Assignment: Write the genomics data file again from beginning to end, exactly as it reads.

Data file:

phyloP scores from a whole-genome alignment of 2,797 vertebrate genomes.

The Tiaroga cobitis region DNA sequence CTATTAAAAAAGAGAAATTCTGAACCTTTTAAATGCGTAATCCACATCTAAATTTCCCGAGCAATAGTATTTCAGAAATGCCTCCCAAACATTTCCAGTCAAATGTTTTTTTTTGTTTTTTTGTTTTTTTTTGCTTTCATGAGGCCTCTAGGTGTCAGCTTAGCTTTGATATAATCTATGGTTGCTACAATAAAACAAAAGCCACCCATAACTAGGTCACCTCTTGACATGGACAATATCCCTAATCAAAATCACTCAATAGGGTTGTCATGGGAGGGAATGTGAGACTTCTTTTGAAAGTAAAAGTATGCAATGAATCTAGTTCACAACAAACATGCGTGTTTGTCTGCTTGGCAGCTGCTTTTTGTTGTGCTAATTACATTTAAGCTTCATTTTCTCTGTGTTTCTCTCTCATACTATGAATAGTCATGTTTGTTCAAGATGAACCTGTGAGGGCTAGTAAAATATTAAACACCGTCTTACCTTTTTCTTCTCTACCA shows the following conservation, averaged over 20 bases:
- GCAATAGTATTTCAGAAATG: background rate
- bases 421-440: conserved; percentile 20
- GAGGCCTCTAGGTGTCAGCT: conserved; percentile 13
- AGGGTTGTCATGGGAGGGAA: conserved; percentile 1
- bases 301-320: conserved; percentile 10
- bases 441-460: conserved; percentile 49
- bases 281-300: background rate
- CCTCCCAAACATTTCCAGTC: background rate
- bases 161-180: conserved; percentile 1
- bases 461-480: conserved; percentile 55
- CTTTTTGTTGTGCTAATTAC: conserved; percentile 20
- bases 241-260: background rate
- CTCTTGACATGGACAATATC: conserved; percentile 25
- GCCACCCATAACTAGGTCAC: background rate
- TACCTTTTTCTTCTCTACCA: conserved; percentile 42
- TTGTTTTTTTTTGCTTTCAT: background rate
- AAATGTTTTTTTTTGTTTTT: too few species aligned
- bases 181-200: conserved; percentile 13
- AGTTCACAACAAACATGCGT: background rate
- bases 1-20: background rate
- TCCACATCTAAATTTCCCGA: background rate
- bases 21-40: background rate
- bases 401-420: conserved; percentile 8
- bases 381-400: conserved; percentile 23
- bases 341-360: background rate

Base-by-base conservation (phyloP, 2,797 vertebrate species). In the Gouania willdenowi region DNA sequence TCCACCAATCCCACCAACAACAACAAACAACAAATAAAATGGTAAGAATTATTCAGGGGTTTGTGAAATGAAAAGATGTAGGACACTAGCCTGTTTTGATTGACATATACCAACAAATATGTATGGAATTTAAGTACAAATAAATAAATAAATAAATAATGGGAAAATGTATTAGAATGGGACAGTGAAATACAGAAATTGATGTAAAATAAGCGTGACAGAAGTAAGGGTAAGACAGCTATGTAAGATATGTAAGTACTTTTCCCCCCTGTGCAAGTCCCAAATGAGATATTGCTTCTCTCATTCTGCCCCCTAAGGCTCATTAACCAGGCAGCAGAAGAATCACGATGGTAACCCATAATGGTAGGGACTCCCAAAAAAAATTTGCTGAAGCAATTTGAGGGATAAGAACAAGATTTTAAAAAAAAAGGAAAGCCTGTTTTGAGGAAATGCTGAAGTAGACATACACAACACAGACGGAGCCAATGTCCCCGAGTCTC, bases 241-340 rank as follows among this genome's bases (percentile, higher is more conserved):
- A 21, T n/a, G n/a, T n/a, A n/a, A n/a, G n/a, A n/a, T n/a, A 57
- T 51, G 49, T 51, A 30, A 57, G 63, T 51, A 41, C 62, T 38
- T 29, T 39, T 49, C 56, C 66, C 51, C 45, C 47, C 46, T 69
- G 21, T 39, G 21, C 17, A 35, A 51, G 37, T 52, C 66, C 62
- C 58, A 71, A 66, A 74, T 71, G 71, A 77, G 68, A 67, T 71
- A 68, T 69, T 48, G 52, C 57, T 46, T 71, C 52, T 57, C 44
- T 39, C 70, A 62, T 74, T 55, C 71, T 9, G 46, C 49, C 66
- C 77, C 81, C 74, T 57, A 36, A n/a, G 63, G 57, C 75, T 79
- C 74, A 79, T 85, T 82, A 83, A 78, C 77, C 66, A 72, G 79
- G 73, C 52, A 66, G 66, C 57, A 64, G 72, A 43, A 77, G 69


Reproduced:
phyloP scores from a whole-genome alignment of 2,797 vertebrate genomes.

The Tiaroga cobitis region DNA sequence CTATTAAAAAAGAGAAATTCTGAACCTTTTAAATGCGTAATCCACATCTAAATTTCCCGAGCAATAGTATTTCAGAAATGCCTCCCAAACATTTCCAGTCAAATGTTTTTTTTTGTTTTTTTGTTTTTTTTTGCTTTCATGAGGCCTCTAGGTGTCAGCTTAGCTTTGATATAATCTATGGTTGCTACAATAAAACAAAAGCCACCCATAACTAGGTCACCTCTTGACATGGACAATATCCCTAATCAAAATCACTCAATAGGGTTGTCATGGGAGGGAATGTGAGACTTCTTTTGAAAGTAAAAGTATGCAATGAATCTAGTTCACAACAAACATGCGTGTTTGTCTGCTTGGCAGCTGCTTTTTGTTGTGCTAATTACATTTAAGCTTCATTTTCTCTGTGTTTCTCTCTCATACTATGAATAGTCATGTTTGTTCAAGATGAACCTGTGAGGGCTAGTAAAATATTAAACACCGTCTTACCTTTTTCTTCTCTACCA shows the following conservation, averaged over 20 bases:
- GCAATAGTATTTCAGAAATG: background rate
- bases 421-440: conserved; percentile 20
- GAGGCCTCTAGGTGTCAGCT: conserved; percentile 13
- AGGGTTGTCATGGGAGGGAA: conserved; percentile 1
- bases 301-320: conserved; percentile 10
- bases 441-460: conserved; percentile 49
- bases 281-300: background rate
- CCTCCCAAACATTTCCAGTC: background rate
- bases 161-180: conserved; percentile 1
- bases 461-480: conserved; percentile 55
- CTTTTTGTTGTGCTAATTAC: conserved; percentile 20
- bases 241-260: background rate
- CTCTTGACATGGACAATATC: conserved; percentile 25
- GCCACCCATAACTAGGTCAC: background rate
- TACCTTTTTCTTCTCTACCA: conserved; percentile 42
- TTGTTTTTTTTTGCTTTCAT: background rate
- AAATGTTTTTTTTTGTTTTT: too few species aligned
- bases 181-200: conserved; percentile 13
- AGTTCACAACAAACATGCGT: background rate
- bases 1-20: background rate
- TCCACATCTAAATTTCCCGA: background rate
- bases 21-40: background rate
- bases 401-420: conserved; percentile 8
- bases 381-400: conserved; percentile 23
- bases 341-360: background rate

Base-by-base conservation (phyloP, 2,797 vertebrate species). In the Gouania willdenowi region DNA sequence TCCACCAATCCCACCAACAACAACAAACAACAAATAAAATGGTAAGAATTATTCAGGGGTTTGTGAAATGAAAAGATGTAGGACACTAGCCTGTTTTGATTGACATATACCAACAAATATGTATGGAATTTAAGTACAAATAAATAAATAAATAAATAATGGGAAAATGTATTAGAATGGGACAGTGAAATACAGAAATTGATGTAAAATAAGCGTGACAGAAGTAAGGGTAAGACAGCTATGTAAGATATGTAAGTACTTTTCCCCCCTGTGCAAGTCCCAAATGAGATATTGCTTCTCTCATTCTGCCCCCTAAGGCTCATTAACCAGGCAGCAGAAGAATCACGATGGTAACCCATAATGGTAGGGACTCCCAAAAAAAATTTGCTGAAGCAATTTGAGGGATAAGAACAAGATTTTAAAAAAAAAGGAAAGCCTGTTTTGAGGAAATGCTGAAGTAGACATACACAACACAGACGGAGCCAATGTCCCCGAGTCTC, bases 241-340 rank as follows among this genome's bases (percentile, higher is more conserved):
- A 21, T n/a, G n/a, T n/a, A n/a, A n/a, G n/a, A n/a, T n/a, A 57
- T 51, G 49, T 51, A 30, A 57, G 63, T 51, A 41, C 62, T 38
- T 29, T 39, T 49, C 56, C 66, C 51, C 45, C 47, C 46, T 69
- G 21, T 39, G 21, C 17, A 35, A 51, G 37, T 52, C 66, C 62
- C 58, A 71, A 66, A 74, T 71, G 71, A 77, G 68, A 67, T 71
- A 68, T 69, T 48, G 52, C 57, T 46, T 71, C 52, T 57, C 44
- T 39, C 70, A 62, T 74, T 55, C 71, T 9, G 46, C 49, C 66
- C 77, C 81, C 74, T 57, A 36, A n/a, G 63, G 57, C 75, T 79
- C 74, A 79, T 85, T 82, A 83, A 78, C 77, C 66, A 72, G 79
- G 73, C 52, A 66, G 66, C 57, A 64, G 72, A 43, A 77, G 69